E-CNY is promoted during an expo in Dalian, Liaoning province. (Photo by Lyu Wenzheng/For China Daily)
If you ask people why they would not want to use a central bank digital currency, they might say privacy is a concern. Do users want the monetary authorities to know in detail about their payment habits and the scale of their money transfers?
In the upcoming centralized operational system of the digital RMB, or the e-CNY, the central bank－the People's Bank of China－will be at the core, responsible for inter-institutional connection and management of the wallet ecosystem.
Of course, personal payment data will be traceable, but only if it is necessary and for high-value transfers. Well, a user himself or herself might not really care to remember a small transaction.
Central banks that positively embraced digital currencies have pledged to adopt advanced technologies to prevent illegal activities like tele-fraud, online gambling, money laundering and tax evasion.
Chinese central bank officials reiterated the PBOC will develop new technologies, including a digital ID system based on the distributed ledger technology and a "zero trust "model, which emphasize protecting personal information and privacy, and promoting users' trust.
The token-based system allows the e-CNY to be used anonymously within a limited range of money transfers. The authorities concerned will make sure the transactions comply with the requirements of anti-money laundering regulations. They will also counter tech-enabled financing of terrorism.
At a conference in July, Fan Yifei, deputy governor of the PBOC, said collecting information in the e-CNY system should follow the rule of "minimal and necessary". He urged the officials concerned to prevent excessive use of personal data and desist from providing information to third parties or other government agencies unless stipulated otherwise in laws and regulations.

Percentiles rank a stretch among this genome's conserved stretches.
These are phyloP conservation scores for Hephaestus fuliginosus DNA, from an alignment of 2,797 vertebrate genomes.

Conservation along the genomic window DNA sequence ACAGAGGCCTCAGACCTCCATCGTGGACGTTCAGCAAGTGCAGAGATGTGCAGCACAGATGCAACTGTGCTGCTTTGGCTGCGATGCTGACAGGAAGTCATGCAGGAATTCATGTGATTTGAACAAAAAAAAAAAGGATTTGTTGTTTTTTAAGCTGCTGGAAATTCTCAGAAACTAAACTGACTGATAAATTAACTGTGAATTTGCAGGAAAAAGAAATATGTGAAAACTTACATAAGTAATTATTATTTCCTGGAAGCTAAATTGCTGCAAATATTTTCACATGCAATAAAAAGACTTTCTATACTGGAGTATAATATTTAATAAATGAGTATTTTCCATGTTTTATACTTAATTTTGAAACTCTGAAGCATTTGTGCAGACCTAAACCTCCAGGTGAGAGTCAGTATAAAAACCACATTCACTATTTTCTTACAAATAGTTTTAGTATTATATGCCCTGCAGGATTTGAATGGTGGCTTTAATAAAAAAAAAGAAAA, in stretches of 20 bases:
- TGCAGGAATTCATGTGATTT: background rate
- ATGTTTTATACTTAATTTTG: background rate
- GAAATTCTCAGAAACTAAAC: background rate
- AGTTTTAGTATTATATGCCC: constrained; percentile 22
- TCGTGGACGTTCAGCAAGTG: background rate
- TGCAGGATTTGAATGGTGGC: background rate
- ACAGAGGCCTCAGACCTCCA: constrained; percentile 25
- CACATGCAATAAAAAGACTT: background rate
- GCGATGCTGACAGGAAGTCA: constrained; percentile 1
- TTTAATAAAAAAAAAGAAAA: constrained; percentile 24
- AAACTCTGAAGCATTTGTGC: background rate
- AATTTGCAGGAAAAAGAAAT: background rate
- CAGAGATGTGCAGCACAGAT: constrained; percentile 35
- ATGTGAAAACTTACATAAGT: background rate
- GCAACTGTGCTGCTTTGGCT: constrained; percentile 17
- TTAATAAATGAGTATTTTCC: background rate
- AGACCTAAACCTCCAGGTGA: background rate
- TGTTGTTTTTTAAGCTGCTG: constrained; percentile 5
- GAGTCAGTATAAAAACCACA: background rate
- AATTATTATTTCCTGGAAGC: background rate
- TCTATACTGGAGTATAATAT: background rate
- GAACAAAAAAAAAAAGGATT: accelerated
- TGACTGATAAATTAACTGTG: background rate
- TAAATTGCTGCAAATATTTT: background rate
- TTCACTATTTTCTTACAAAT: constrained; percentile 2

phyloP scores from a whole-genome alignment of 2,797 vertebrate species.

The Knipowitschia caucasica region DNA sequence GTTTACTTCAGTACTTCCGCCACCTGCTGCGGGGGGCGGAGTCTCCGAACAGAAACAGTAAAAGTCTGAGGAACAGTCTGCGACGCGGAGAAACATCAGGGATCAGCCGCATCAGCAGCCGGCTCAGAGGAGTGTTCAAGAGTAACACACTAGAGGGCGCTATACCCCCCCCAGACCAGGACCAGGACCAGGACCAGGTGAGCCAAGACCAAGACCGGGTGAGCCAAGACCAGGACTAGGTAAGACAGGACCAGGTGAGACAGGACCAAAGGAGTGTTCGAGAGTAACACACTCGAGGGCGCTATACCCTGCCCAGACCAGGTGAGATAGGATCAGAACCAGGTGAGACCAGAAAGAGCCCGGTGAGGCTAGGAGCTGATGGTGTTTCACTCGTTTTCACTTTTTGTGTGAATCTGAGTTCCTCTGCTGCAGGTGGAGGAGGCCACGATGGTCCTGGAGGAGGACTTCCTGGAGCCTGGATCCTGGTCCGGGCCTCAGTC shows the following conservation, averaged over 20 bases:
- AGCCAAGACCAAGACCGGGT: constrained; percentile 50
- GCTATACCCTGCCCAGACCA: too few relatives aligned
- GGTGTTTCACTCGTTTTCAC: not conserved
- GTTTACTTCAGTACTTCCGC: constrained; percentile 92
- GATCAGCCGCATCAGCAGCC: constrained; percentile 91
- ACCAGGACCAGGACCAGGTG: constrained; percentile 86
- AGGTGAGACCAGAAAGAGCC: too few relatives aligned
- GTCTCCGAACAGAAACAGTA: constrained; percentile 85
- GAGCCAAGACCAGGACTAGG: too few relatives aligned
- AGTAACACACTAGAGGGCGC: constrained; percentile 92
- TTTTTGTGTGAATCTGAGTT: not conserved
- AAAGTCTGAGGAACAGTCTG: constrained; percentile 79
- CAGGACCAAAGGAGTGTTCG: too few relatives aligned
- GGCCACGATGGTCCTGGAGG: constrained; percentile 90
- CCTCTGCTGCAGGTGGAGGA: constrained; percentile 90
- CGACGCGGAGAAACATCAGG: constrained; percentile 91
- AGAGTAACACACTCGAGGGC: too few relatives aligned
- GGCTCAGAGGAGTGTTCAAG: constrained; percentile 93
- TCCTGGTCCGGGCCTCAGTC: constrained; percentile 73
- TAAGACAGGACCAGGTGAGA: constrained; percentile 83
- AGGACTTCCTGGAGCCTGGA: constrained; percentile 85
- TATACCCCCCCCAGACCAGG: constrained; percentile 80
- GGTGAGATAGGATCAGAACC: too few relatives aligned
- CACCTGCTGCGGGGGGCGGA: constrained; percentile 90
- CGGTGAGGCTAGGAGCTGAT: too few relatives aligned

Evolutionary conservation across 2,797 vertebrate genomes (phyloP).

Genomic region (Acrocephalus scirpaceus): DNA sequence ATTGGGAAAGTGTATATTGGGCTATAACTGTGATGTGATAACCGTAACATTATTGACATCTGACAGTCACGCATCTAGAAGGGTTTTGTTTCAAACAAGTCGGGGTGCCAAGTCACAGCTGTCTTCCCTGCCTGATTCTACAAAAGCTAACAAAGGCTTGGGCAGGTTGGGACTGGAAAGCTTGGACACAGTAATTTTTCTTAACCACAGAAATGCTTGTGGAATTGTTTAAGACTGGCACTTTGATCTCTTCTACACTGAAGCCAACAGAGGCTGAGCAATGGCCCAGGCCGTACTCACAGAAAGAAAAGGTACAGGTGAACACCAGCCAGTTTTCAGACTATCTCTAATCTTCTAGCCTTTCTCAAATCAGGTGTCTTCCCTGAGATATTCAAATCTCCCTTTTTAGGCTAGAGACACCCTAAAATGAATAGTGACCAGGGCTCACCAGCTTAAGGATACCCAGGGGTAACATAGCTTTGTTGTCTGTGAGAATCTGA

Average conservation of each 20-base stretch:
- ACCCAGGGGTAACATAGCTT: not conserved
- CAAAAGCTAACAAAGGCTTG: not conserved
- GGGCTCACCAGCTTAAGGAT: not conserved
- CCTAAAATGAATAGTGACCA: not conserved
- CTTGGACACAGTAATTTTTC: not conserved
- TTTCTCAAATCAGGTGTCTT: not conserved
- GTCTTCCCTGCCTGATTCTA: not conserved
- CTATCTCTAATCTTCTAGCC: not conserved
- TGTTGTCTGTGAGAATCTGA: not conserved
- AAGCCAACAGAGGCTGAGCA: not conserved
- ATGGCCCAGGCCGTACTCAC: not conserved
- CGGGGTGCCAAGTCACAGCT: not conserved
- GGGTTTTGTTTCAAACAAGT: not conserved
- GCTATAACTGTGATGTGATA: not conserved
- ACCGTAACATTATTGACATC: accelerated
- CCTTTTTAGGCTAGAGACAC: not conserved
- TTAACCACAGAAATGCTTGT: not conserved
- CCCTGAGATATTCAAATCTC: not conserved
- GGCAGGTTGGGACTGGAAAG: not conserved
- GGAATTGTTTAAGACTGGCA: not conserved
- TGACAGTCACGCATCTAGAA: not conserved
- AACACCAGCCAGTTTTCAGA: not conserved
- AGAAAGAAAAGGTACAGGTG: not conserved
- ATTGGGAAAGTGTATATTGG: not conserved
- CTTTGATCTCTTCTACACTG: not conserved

"The design of the e-CNY system aims to meet the public demand for anonymous small value payment services, based on the risk features and information processing logic of the current electronic payment system," said Fan, who thought the e-CNY system collects less transaction information than traditional electronic payment methods.
According to a PBOC white paper, the central bank will set up a "firewall" for e-CNY-related information, separating the e-CNY system from other management services. The central bank will also adopt internal audit measures to ensure compliance and prohibit arbitrary information requests.
Another concern may come from commercial banks. Because the e-CNY represents the PBOC's direct liabilities to the public, users could directly hold digital currency accounts with the central bank and profits of commercial lenders' deposit businesses may dwindle.
The intermediation role of commercial banks could be weakened, although the e-CNY cannot pay any interest in the initial design.
A bold conjecture of Bloomberg Intelligence predicted that if interest is paid on the e-CNY, a PBOC wallet could capture up to 2 trillion yuan ($309.8 billion), or 2.2 percent of China's retail deposits, by 2025.
Meanwhile, the banking sector's return-on-equity, or ROE, could edge down to 10 percent from 11 percent in the first half of 2020, if the PBOC manages market liquidity through use of the e-CNY.
Mu Changchun, director-general of the PBOC Digital Currency Research Institute, had said that the birth of the e-CNY could make the negative interest rate a policy option. That will hurt commercial banks' asset yields if the option becomes a real monetary policy activity.
Such concerns are making Chinese monetary authorities cautious about finalizing the e-CNY launch date. The PBOC admitted that it has paid much attention to issues like financial disintermediation and credit squeeze.
To address the feared issue of potential crowding out of bank deposits, and to prevent arbitrage as well as the so-called pro-cyclical effects under stressful conditions, the PBOC has come up with a tiered design of e-CNY wallets with different caps on transactions and balance amounts.
The central bank believes the e-CNY's impact on the economy and the financial sector can be assessed through pilot tests and practice periods. The pilot programs are now focusing on the implications of the e-CNY for monetary policy, financial markets and financial stability in the regions where the pilots are conducted.